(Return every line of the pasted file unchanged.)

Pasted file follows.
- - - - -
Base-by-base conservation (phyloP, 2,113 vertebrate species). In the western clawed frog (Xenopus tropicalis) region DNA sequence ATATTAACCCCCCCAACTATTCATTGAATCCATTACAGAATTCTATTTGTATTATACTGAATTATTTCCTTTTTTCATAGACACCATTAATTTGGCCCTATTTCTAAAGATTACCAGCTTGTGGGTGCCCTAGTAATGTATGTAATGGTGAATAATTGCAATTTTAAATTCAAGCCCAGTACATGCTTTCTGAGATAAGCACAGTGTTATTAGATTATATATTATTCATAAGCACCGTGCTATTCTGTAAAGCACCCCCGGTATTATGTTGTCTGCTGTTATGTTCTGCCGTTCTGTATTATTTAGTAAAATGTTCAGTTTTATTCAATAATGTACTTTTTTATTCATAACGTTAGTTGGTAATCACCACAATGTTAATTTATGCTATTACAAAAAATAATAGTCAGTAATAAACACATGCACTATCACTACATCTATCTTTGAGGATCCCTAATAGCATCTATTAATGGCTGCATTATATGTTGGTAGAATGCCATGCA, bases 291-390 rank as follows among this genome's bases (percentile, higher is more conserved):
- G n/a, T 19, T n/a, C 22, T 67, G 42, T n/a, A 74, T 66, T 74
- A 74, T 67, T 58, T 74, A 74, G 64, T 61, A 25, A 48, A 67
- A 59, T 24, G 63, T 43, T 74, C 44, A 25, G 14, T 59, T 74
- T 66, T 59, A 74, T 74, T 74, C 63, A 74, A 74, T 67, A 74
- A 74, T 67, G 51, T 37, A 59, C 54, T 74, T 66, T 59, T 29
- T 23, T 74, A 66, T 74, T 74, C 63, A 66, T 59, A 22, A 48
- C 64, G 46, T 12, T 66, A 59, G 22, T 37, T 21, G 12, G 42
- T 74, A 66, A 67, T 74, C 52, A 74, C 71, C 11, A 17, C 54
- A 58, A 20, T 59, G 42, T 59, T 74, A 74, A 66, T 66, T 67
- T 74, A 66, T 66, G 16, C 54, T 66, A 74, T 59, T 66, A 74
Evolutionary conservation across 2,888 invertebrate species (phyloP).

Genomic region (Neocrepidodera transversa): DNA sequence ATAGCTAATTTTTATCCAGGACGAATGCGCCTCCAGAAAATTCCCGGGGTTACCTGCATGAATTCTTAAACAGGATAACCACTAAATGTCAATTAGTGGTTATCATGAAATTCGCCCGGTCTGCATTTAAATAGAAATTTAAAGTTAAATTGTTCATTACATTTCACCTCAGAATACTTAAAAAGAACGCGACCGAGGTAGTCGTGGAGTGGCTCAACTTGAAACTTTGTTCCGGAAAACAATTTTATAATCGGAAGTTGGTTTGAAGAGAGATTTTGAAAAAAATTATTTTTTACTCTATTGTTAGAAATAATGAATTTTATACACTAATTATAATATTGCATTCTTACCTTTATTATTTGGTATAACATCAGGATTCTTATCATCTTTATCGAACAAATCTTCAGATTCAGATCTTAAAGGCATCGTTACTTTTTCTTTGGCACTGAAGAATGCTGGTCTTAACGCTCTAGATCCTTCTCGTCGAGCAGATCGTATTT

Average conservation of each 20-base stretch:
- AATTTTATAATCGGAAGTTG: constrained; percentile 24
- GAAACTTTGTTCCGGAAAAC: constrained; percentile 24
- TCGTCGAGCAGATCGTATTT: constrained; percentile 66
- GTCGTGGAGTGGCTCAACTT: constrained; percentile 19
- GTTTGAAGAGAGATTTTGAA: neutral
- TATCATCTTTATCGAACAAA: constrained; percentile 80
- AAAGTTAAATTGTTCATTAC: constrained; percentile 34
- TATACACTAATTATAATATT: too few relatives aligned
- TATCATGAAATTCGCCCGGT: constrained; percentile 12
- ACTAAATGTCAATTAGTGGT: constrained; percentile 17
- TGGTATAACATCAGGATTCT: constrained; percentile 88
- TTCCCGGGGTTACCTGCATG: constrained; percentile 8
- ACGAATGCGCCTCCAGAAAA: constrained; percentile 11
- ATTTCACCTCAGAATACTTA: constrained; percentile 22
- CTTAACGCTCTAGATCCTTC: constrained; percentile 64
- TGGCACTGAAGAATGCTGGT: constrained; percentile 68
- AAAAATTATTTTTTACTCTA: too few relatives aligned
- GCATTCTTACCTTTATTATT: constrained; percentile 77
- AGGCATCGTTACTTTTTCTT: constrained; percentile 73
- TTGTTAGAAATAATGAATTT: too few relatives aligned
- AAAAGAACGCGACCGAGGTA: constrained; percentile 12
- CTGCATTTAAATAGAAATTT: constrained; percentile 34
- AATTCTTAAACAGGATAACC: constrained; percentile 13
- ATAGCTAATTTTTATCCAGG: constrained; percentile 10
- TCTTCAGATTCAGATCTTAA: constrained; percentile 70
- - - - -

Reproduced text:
Base-by-base conservation (phyloP, 2,113 vertebrate species). In the western clawed frog (Xenopus tropicalis) region DNA sequence ATATTAACCCCCCCAACTATTCATTGAATCCATTACAGAATTCTATTTGTATTATACTGAATTATTTCCTTTTTTCATAGACACCATTAATTTGGCCCTATTTCTAAAGATTACCAGCTTGTGGGTGCCCTAGTAATGTATGTAATGGTGAATAATTGCAATTTTAAATTCAAGCCCAGTACATGCTTTCTGAGATAAGCACAGTGTTATTAGATTATATATTATTCATAAGCACCGTGCTATTCTGTAAAGCACCCCCGGTATTATGTTGTCTGCTGTTATGTTCTGCCGTTCTGTATTATTTAGTAAAATGTTCAGTTTTATTCAATAATGTACTTTTTTATTCATAACGTTAGTTGGTAATCACCACAATGTTAATTTATGCTATTACAAAAAATAATAGTCAGTAATAAACACATGCACTATCACTACATCTATCTTTGAGGATCCCTAATAGCATCTATTAATGGCTGCATTATATGTTGGTAGAATGCCATGCA, bases 291-390 rank as follows among this genome's bases (percentile, higher is more conserved):
- G n/a, T 19, T n/a, C 22, T 67, G 42, T n/a, A 74, T 66, T 74
- A 74, T 67, T 58, T 74, A 74, G 64, T 61, A 25, A 48, A 67
- A 59, T 24, G 63, T 43, T 74, C 44, A 25, G 14, T 59, T 74
- T 66, T 59, A 74, T 74, T 74, C 63, A 74, A 74, T 67, A 74
- A 74, T 67, G 51, T 37, A 59, C 54, T 74, T 66, T 59, T 29
- T 23, T 74, A 66, T 74, T 74, C 63, A 66, T 59, A 22, A 48
- C 64, G 46, T 12, T 66, A 59, G 22, T 37, T 21, G 12, G 42
- T 74, A 66, A 67, T 74, C 52, A 74, C 71, C 11, A 17, C 54
- A 58, A 20, T 59, G 42, T 59, T 74, A 74, A 66, T 66, T 67
- T 74, A 66, T 66, G 16, C 54, T 66, A 74, T 59, T 66, A 74
Evolutionary conservation across 2,888 invertebrate species (phyloP).

Genomic region (Neocrepidodera transversa): DNA sequence ATAGCTAATTTTTATCCAGGACGAATGCGCCTCCAGAAAATTCCCGGGGTTACCTGCATGAATTCTTAAACAGGATAACCACTAAATGTCAATTAGTGGTTATCATGAAATTCGCCCGGTCTGCATTTAAATAGAAATTTAAAGTTAAATTGTTCATTACATTTCACCTCAGAATACTTAAAAAGAACGCGACCGAGGTAGTCGTGGAGTGGCTCAACTTGAAACTTTGTTCCGGAAAACAATTTTATAATCGGAAGTTGGTTTGAAGAGAGATTTTGAAAAAAATTATTTTTTACTCTATTGTTAGAAATAATGAATTTTATACACTAATTATAATATTGCATTCTTACCTTTATTATTTGGTATAACATCAGGATTCTTATCATCTTTATCGAACAAATCTTCAGATTCAGATCTTAAAGGCATCGTTACTTTTTCTTTGGCACTGAAGAATGCTGGTCTTAACGCTCTAGATCCTTCTCGTCGAGCAGATCGTATTT

Average conservation of each 20-base stretch:
- AATTTTATAATCGGAAGTTG: constrained; percentile 24
- GAAACTTTGTTCCGGAAAAC: constrained; percentile 24
- TCGTCGAGCAGATCGTATTT: constrained; percentile 66
- GTCGTGGAGTGGCTCAACTT: constrained; percentile 19
- GTTTGAAGAGAGATTTTGAA: neutral
- TATCATCTTTATCGAACAAA: constrained; percentile 80
- AAAGTTAAATTGTTCATTAC: constrained; percentile 34
- TATACACTAATTATAATATT: too few relatives aligned
- TATCATGAAATTCGCCCGGT: constrained; percentile 12
- ACTAAATGTCAATTAGTGGT: constrained; percentile 17
- TGGTATAACATCAGGATTCT: constrained; percentile 88
- TTCCCGGGGTTACCTGCATG: constrained; percentile 8
- ACGAATGCGCCTCCAGAAAA: constrained; percentile 11
- ATTTCACCTCAGAATACTTA: constrained; percentile 22
- CTTAACGCTCTAGATCCTTC: constrained; percentile 64
- TGGCACTGAAGAATGCTGGT: constrained; percentile 68
- AAAAATTATTTTTTACTCTA: too few relatives aligned
- GCATTCTTACCTTTATTATT: constrained; percentile 77
- AGGCATCGTTACTTTTTCTT: constrained; percentile 73
- TTGTTAGAAATAATGAATTT: too few relatives aligned
- AAAAGAACGCGACCGAGGTA: constrained; percentile 12
- CTGCATTTAAATAGAAATTT: constrained; percentile 34
- AATTCTTAAACAGGATAACC: constrained; percentile 13
- ATAGCTAATTTTTATCCAGG: constrained; percentile 10
- TCTTCAGATTCAGATCTTAA: constrained; percentile 70